Michael Hooper’s future as Wallabies captain is up in the air after the announcement he will stand down as Waratahs skipper for the upcoming Super Rugby season.
In a major shock just over a week before the Waratahs play their first match of the season against the Crusaders, Hooper has informed teammates he has chosen to not continue in the role he has been in full-time since 2016 when he took over from Dave Dennis.
Michael Hooper will stand aside from captaincy duties with the Waratahs. Credit:AAP
Hooper will be replaced as Waratahs captain by 100-Test Wallaby Rob Simmons, while Kurtley Beale is set to be named vice-captain by the club on Wednesday morning.
Simmons, with 145 Super Rugby caps to his name – 114 of those at the Queensland Reds – will become the 172nd captain of the NSW Waratahs in their 146-year history.
It begs the question of whether Hooper will continue to lead the Wallabies but his decision to step back at provincial level suggests he has had enough of the top job.
If Hooper does want to pass the baton on, it gives new Wallabies coach Dave Rennie time to think of a successor. As it turns out, Rennie is set to meet Waratahs players on Wednesday.
Diamond of the rough: Rob Simmons was one of the Waratahs’ best in 2019. Credit:Jamie Conroy, NSW Waratahs
In a statement, Hooper, who won a Super Rugby title in 2014 with the Waratahs as stand-in captain, said: "It’s been an honour to represent New South Wales as a player alone but the opportunity to lead a fantastic group of men over the journey to date has been a humbling experience.
“It’s a role that I’ve thoroughly enjoyed but I feel that the time is right for someone like Rob to lead this group in the season ahead.
“Someone of his quality and character, both on and off the field, leading this young team around will be extremely valuable moving forward. He has the full support of myself and the wider leadership team in building a culture we feel will bring NSW success in Super Rugby.”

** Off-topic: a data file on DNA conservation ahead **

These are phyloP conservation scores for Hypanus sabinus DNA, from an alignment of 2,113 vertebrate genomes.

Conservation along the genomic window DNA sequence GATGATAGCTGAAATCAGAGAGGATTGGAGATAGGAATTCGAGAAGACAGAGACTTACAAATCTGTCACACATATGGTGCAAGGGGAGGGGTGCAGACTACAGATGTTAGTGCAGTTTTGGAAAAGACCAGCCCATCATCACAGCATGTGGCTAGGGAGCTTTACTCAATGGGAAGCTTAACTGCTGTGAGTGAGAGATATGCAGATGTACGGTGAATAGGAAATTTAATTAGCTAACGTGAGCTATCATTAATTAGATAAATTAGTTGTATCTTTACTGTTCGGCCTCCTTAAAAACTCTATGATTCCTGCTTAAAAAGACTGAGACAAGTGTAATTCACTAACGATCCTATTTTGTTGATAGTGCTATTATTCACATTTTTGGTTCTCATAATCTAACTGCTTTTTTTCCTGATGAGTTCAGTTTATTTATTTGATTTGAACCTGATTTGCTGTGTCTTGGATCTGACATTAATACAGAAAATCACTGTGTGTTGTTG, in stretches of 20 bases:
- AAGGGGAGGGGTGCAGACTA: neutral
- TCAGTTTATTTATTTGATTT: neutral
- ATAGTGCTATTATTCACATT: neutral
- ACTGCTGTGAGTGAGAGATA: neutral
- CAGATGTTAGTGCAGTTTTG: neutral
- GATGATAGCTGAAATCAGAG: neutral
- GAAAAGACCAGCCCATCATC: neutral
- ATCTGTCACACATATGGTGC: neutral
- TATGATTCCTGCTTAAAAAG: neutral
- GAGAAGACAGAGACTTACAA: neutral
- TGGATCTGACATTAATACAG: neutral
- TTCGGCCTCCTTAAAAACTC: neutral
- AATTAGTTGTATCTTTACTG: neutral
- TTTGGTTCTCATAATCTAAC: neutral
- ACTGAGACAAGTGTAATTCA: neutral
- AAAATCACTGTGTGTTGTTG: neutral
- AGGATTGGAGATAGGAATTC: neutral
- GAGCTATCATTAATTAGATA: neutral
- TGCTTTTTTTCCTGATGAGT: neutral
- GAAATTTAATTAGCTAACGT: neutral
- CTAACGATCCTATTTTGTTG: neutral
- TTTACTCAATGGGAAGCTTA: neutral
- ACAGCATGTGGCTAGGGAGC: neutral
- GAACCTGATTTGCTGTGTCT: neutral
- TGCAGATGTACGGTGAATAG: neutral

Hooper was a broken man after Australia’s World Cup quarter-final exit in Japan. He has captained the Wallabies in 48 of his 99 Tests.
Michael Hooper cut a frustrated figure at Sydney Airport after Australia’s World Cup exit. Credit:Renee Nowytarger
Speaking on arrival back in Australia in October, Hooper told reporters: “[Captaincy] is a privilege that is given to you and you do your best in that role. That is all I ever tried to do. If that continues, so be it. It's not something I have ever tried to really knife other people to go and get or anything like that."
Hooper absence is a real changing of the guard under new coach Rob Penney, who paid tribute to the NSW stalwart.
“We’ve had a number of conversations about this and we feel that this is in the best interest of the entire squad,” Penney said.
“Rob has shown himself to be an incredible leader in my short time here at the Waratahs, his presence around the group and his experience at provincial and international level will be an invaluable resource for our younger boys.
“We’ve got an exceptional group of leaders within our squad, and while Rob’s appointment is a wonderful recognition of his qualities, it’s also not his responsibility to lead alone which is something we’ve talked about with our senior players.
“Michael and the wider leadership group will have a pivotal role to play in supporting both he and Kurtley in their roles as captain and vice-captain.”
More to come
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